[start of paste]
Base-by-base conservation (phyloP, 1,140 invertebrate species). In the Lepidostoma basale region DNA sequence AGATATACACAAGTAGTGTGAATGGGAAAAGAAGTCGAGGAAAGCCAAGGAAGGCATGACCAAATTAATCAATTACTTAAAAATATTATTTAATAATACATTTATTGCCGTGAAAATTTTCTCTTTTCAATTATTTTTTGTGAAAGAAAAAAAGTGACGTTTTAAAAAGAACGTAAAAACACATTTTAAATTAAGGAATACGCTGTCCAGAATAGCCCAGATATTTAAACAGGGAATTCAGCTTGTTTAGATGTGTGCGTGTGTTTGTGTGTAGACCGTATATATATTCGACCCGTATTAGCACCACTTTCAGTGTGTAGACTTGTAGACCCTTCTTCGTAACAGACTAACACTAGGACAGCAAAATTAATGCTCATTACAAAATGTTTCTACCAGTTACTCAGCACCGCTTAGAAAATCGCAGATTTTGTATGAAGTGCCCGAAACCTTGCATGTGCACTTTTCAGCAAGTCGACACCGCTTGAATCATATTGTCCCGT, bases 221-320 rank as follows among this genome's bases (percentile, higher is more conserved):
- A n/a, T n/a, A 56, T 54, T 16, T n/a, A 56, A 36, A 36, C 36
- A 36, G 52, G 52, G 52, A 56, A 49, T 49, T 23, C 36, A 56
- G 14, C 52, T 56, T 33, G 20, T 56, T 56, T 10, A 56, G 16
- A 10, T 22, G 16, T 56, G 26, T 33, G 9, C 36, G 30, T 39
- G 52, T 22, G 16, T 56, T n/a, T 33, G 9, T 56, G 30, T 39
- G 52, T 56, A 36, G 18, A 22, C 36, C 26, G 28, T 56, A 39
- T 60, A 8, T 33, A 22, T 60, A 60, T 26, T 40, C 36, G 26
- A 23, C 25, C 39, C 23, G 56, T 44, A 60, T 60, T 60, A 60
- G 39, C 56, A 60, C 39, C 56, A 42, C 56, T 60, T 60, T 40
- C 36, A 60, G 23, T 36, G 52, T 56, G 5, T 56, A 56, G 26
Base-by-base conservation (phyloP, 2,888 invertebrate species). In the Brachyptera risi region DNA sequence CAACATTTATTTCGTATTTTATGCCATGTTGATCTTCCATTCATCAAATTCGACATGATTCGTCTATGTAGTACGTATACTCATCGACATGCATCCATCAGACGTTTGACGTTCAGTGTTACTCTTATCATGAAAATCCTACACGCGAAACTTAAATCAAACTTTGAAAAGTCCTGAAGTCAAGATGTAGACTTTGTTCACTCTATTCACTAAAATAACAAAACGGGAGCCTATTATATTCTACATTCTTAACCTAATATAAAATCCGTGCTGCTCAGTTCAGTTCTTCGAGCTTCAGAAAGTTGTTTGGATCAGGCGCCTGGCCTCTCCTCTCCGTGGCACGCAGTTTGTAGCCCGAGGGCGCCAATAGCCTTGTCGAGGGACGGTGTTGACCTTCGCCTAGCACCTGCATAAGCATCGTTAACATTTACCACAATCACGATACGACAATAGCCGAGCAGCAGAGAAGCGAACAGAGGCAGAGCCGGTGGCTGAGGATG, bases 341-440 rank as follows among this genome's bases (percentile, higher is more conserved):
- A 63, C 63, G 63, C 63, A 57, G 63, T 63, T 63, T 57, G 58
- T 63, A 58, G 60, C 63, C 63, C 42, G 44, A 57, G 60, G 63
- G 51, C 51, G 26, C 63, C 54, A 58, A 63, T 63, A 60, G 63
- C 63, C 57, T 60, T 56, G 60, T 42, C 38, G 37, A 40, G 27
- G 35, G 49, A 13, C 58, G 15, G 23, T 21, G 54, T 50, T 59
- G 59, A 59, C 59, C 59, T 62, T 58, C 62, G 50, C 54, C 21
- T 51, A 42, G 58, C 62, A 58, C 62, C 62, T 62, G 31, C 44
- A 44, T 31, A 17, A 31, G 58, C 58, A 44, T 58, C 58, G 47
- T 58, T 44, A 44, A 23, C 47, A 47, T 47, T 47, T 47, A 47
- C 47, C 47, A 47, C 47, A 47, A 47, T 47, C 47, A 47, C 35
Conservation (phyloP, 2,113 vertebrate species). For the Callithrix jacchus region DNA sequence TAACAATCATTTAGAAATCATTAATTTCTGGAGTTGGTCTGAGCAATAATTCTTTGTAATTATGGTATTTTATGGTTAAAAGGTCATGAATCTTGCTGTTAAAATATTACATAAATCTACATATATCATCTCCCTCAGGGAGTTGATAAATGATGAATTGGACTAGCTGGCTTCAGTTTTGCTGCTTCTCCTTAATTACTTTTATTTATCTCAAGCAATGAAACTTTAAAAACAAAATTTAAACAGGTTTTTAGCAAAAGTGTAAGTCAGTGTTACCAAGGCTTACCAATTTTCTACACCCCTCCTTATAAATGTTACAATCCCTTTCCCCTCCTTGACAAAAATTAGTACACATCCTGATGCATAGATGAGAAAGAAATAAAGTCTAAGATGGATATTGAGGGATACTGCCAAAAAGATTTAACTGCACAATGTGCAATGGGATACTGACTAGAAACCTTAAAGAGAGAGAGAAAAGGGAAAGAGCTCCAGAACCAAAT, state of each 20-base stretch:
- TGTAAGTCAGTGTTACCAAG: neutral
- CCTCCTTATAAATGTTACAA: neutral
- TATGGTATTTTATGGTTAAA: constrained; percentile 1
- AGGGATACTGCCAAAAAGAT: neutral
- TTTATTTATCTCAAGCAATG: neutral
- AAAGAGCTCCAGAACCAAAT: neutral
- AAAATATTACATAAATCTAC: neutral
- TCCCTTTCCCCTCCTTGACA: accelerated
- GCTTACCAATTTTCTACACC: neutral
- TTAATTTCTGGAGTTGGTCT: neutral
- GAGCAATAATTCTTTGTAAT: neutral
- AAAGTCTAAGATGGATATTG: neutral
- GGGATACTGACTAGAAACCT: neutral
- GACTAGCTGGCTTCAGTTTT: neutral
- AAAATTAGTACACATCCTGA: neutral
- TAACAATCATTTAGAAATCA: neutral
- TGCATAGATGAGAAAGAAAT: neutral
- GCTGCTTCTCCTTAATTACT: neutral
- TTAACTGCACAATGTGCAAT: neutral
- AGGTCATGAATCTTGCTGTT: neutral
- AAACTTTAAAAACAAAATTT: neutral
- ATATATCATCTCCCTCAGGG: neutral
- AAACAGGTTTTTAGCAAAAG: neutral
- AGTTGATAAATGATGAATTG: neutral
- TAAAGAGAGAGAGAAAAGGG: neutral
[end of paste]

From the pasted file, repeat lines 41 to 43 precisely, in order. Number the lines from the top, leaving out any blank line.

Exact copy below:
- GCTGCTTCTCCTTAATTACT: neutral
- TTAACTGCACAATGTGCAAT: neutral
- AGGTCATGAATCTTGCTGTT: neutral